NZ Orphan mine site taken into care

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Tanya Piejus (New Zealand)

One of New Zealand’s most contaminated sites, the Tui Mine near Te Aroha, is to be cleaned up. The New Zealand budget for 2007 confirmed that NZ$9.88 million was available for the two-year project.

The orphan mine site sits on the western flank of Mount Te Aroha, one of Waikato’s highest peaks. In Maori legend, the spirit of Te Mamoe, son of a Bay of Plenty chief, caused a stream of crystal water to flow from the heart of the mountain. However, that stream has become blighted by acid and metals from the abandoned mine workings and is now almost devoid of life.

Fig. 1. Polluted water at Tui Mine

Tui Mine’s story began in 1967. Norpac Mining Ltd opened it in order to extract metals, including copper, lead and zinc. The mine prospered and the company found several thousand ounces of gold and silver among the ore.  However, unacceptable levels of mercury in the ore soon proved to be the mine’s undoing. The company buying the ore pulled out in 1973 and, two years later, Norpac went into liquidation. Tui Mine was abandoned.

Mining equipment was removed for reuse at other sites or was sold for scrap. Left behind was a large pile of larger ore pieces, along with sand-sized crushed ore (tailings). This was dammed to prevent it slipping down the mountainside but, through neglect, the tailings dam became unstable. In 1980, the Hauraki Catchment Board had to build a gravel embankment to stop the tailings slipping onto property further down the mountain.

Fig. 2. Tui Mine.

Over the last 30 years, little progress has been made in dealing with Tui Mine’s toxic legacy that flows into the Waihou River from its tailings and shafts. However, the future for the mine looks brighter now. The Ministry for the Environment, in partnership with local government, provided money to stabilise the dam in 2006. And, thanks to the 2007 New Zealand government budget, money has been set aside to start a major clean-up operation.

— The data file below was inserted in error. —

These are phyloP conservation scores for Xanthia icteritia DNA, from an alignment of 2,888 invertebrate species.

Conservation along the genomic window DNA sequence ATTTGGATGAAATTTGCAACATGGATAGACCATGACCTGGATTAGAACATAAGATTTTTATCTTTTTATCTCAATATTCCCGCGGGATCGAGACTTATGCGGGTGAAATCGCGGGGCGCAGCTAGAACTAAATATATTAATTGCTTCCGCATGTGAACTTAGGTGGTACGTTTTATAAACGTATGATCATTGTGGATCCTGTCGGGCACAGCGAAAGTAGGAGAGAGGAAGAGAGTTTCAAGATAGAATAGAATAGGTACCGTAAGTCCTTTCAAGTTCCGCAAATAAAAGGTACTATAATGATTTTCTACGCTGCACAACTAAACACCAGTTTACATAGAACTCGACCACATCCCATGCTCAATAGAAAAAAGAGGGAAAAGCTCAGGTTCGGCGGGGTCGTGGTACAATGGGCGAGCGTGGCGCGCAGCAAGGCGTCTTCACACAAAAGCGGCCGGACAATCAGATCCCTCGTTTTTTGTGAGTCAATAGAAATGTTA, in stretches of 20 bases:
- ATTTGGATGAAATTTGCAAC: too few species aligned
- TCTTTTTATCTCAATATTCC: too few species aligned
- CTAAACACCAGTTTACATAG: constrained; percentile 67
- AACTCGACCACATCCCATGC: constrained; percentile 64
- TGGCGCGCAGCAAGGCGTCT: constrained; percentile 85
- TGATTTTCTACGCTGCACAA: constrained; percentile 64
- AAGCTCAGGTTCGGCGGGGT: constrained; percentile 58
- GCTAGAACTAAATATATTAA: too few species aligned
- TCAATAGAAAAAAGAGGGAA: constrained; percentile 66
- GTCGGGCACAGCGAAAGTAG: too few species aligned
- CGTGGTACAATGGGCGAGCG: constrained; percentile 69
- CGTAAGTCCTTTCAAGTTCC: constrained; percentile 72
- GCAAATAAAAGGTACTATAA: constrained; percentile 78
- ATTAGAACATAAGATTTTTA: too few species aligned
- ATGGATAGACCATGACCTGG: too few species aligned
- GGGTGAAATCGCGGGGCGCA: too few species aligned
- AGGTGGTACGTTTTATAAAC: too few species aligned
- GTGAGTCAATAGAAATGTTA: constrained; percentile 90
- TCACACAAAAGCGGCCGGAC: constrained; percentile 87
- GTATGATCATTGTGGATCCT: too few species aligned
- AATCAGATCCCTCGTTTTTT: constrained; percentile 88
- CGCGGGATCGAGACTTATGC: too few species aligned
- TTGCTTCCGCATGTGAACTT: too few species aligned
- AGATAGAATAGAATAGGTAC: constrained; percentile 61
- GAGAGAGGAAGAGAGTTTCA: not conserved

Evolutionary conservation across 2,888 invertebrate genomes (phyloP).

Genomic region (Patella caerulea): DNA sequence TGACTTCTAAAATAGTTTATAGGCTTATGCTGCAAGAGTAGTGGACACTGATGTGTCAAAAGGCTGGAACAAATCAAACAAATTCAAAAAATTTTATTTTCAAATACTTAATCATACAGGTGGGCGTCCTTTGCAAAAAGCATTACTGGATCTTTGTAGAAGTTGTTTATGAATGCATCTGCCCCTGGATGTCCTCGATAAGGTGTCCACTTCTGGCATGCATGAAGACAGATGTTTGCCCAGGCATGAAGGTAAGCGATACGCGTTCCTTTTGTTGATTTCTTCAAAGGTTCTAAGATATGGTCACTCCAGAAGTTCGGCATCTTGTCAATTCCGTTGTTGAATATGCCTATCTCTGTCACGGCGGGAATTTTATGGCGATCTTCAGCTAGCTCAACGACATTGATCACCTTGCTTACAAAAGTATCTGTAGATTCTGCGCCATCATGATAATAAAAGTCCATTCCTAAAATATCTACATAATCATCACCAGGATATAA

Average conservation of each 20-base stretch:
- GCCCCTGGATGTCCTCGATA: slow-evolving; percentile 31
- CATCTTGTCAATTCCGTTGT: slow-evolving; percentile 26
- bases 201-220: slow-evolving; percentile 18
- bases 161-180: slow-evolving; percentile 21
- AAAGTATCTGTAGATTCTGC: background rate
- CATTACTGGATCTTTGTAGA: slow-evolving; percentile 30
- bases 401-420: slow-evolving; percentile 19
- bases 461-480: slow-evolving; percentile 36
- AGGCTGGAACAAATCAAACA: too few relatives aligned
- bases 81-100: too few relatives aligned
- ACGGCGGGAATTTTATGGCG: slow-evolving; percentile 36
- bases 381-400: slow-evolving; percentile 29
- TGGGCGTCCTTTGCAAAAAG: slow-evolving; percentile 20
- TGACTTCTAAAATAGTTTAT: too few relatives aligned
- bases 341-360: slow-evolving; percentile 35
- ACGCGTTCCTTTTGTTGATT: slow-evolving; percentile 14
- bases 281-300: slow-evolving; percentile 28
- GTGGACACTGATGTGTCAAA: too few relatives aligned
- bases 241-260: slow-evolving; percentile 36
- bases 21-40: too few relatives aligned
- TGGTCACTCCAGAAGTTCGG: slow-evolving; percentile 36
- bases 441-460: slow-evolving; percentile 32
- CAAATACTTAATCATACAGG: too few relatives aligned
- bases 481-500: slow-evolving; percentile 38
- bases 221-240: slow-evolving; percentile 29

“There will clearly need to be a considerable amount of public consultation and detailed planning required before work actually starts,” says Dennis Crequer, special projects manager at Environment Waikato.

The clean-up will involve reconstructing the tailings dam to remove any risk of it slipping down the mountainside. A cap will be put on the tailings deposit to stop acid and metals washing out. Finally, the horizontal shafts into the old underground mine workings will be flooded and sealed. In fact, work has already started on the remediation design.  The next step will be to obtain resource and building consent from the local authorities.

Fig. 3. Tailings dam at Tui Mine.

When the clean-up is complete, locals and visitors to Mount Te Aroha will be able to safely enjoy its unscarred natural beauty and Te Mamoe’s stream of crystal water can flow once again.

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